Translation:She did not want to change her opinion.
It's certainly implied in the original, I can't think it means anything other than her own opinion
in English you don't normally say want to change opinion
one says want to change her opinion
Not that DL is great at colloquial English, but it's good here
I think it's like with the other example. In French it's 'Je vais changer de chemise' instead of 'Je vais changer ma chemise.'
Is this a fixed phrase or something? "changer d'opinion"? The alternative "changer son opinion" is correct?
"She didn't want to change the opinion" is wrong, what does "de" of "d'opinion" mean?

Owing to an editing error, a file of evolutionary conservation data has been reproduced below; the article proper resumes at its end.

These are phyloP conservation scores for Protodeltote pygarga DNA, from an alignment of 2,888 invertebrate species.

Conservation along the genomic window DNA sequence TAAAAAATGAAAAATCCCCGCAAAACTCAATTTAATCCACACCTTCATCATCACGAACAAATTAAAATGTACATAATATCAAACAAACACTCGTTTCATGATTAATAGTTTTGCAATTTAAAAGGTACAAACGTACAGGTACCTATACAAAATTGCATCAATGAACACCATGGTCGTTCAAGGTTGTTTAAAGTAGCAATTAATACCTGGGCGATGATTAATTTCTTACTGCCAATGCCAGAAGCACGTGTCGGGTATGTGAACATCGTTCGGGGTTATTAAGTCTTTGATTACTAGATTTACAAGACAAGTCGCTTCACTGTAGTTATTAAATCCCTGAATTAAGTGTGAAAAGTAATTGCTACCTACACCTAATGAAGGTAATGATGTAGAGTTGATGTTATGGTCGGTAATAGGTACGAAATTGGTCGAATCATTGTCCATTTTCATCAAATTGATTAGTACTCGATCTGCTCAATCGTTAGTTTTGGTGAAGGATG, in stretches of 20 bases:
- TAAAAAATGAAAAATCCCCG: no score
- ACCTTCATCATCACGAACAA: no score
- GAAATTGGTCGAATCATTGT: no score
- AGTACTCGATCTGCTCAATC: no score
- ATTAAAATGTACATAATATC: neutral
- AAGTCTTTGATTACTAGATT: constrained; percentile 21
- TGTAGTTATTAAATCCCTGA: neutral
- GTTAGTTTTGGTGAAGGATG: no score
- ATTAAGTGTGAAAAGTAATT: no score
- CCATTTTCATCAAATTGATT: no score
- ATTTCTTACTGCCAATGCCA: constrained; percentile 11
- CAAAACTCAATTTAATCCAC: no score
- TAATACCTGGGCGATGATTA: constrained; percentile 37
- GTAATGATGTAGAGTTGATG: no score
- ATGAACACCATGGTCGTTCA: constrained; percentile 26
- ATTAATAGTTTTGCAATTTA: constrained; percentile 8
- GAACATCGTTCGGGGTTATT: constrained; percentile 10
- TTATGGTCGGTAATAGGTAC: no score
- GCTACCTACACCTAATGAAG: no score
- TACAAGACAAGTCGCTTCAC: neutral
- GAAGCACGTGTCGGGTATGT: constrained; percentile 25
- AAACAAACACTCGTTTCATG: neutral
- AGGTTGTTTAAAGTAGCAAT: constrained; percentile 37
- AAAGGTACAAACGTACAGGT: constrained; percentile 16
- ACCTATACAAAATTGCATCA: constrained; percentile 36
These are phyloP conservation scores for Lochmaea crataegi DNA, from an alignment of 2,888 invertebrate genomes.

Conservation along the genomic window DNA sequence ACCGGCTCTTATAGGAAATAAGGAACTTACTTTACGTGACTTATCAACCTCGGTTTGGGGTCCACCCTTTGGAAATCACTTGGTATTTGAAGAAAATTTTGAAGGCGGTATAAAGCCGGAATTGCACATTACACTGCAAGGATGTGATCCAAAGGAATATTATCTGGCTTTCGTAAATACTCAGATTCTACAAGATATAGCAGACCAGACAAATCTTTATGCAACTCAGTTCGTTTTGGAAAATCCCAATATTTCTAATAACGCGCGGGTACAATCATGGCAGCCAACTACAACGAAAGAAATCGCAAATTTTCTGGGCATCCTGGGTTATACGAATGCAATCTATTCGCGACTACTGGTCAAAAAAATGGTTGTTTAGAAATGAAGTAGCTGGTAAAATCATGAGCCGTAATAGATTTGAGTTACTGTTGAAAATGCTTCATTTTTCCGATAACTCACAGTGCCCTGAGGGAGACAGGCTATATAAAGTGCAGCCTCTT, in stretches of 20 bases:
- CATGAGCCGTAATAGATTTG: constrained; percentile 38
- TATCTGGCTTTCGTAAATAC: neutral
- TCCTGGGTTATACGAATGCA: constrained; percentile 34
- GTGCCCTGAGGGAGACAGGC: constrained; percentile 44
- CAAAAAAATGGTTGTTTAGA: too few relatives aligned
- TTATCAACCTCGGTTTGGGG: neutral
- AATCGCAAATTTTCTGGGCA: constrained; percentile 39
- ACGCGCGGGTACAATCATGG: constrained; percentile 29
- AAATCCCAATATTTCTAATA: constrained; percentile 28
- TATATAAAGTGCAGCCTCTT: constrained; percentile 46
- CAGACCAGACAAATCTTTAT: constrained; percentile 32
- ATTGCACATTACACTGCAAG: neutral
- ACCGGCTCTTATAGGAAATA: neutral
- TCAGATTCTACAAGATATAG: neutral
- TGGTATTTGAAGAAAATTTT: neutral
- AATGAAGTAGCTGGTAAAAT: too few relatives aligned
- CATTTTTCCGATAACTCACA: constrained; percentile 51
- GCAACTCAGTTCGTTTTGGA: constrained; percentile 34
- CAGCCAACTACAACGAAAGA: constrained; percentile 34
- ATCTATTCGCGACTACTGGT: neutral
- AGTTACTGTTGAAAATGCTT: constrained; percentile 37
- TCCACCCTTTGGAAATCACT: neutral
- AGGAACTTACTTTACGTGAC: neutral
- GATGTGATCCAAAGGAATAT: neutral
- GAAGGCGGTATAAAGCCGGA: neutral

I'm not a English native speaker but I don't think "To change the opinion" is correct. I would better say "To change someone's mind". Sometimes you can't translate litterally from a language to another... Ex. the literal translation of "I like you" is "Je te plais" but the correct one is "Tu me plais"
The literal translation of "I like you" is "Je t'aime" (deep breath, husky groan, oh Serge oh Jane) "Je te plais" is "I please you" isn't it
Je t'aime means I love you. But I was trying to explain that word by word translation is not always correct. In English the subject is "I" while in French translation the subject is TU. I like him = Il me plait (not JE lui plais because it means He likes me).
Is that not because plaire is a transative verb meaning to be liked by, so il me plait means he is liked by me, rather like il me manque, he is missing to me, or I miss him in English.
So if the personal pronoun is understood, how would you say, of say , a politician, 'she did not want to change opinion', ( of others) or indeed 'she did not want to change their opinion?'